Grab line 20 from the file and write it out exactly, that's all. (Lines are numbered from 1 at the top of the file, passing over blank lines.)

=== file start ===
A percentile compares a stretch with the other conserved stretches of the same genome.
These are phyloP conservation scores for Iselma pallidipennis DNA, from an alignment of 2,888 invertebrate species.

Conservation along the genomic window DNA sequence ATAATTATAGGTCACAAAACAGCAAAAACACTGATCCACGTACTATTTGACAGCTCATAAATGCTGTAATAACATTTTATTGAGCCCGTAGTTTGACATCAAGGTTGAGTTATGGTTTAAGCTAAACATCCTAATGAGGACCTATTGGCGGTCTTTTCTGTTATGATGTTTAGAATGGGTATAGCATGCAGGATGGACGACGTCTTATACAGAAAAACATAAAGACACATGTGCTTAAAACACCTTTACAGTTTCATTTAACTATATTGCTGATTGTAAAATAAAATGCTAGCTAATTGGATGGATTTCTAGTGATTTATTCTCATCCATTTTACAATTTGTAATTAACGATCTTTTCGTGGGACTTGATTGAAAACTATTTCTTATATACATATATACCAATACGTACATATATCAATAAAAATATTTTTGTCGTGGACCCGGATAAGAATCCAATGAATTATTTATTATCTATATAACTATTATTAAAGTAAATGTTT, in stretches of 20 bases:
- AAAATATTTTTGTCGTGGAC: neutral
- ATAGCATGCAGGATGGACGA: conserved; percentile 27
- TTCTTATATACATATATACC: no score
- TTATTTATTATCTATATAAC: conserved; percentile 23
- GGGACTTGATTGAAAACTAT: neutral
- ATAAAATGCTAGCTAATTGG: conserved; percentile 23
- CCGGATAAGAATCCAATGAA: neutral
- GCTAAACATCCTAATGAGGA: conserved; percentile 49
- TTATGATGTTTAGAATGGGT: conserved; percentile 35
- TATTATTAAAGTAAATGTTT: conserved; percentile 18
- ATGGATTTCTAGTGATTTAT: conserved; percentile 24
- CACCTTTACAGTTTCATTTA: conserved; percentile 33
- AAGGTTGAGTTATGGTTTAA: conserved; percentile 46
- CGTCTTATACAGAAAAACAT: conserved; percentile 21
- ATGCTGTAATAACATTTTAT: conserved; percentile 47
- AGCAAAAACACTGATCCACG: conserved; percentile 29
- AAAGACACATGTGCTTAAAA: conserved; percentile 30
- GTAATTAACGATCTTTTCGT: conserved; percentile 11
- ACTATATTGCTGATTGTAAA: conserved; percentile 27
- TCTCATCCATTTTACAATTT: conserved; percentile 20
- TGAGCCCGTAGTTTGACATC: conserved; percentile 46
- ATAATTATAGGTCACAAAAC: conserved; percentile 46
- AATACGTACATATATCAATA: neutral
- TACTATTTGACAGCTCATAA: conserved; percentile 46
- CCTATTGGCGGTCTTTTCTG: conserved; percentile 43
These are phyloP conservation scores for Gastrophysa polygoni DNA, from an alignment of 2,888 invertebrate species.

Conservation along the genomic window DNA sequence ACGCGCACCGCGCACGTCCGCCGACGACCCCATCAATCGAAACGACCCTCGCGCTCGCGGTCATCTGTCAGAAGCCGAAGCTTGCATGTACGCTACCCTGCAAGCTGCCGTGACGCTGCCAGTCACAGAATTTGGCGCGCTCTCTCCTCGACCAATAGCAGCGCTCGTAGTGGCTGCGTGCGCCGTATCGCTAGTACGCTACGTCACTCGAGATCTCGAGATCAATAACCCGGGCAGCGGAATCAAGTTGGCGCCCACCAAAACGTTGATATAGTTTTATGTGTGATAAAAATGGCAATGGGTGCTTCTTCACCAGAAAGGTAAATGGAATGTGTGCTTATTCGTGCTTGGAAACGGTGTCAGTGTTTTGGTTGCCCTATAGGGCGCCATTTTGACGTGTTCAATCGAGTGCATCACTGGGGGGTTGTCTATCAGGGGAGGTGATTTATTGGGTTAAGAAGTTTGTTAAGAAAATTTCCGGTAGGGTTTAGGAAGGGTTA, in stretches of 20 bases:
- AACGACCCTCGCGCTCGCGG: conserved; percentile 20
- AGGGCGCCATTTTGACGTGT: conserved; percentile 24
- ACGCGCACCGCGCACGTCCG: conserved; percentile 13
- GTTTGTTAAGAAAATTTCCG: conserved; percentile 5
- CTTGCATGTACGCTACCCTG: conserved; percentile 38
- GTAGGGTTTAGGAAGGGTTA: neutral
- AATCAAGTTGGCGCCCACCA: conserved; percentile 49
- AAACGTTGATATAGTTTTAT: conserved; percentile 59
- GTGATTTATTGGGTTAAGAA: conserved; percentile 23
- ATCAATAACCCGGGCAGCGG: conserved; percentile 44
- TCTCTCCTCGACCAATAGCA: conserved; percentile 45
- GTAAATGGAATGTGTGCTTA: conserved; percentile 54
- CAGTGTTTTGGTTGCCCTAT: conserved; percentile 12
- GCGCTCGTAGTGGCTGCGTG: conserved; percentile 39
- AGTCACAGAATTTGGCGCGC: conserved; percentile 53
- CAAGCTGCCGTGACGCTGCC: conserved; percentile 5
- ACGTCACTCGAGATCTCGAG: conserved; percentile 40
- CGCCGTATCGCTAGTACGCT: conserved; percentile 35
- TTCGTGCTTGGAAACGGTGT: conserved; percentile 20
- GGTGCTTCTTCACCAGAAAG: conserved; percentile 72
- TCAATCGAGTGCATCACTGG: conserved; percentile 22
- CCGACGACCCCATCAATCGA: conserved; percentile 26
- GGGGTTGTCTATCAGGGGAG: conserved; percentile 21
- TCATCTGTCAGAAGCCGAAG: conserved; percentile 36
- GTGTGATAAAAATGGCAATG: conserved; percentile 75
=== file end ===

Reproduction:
- AAAGACACATGTGCTTAAAA: conserved; percentile 30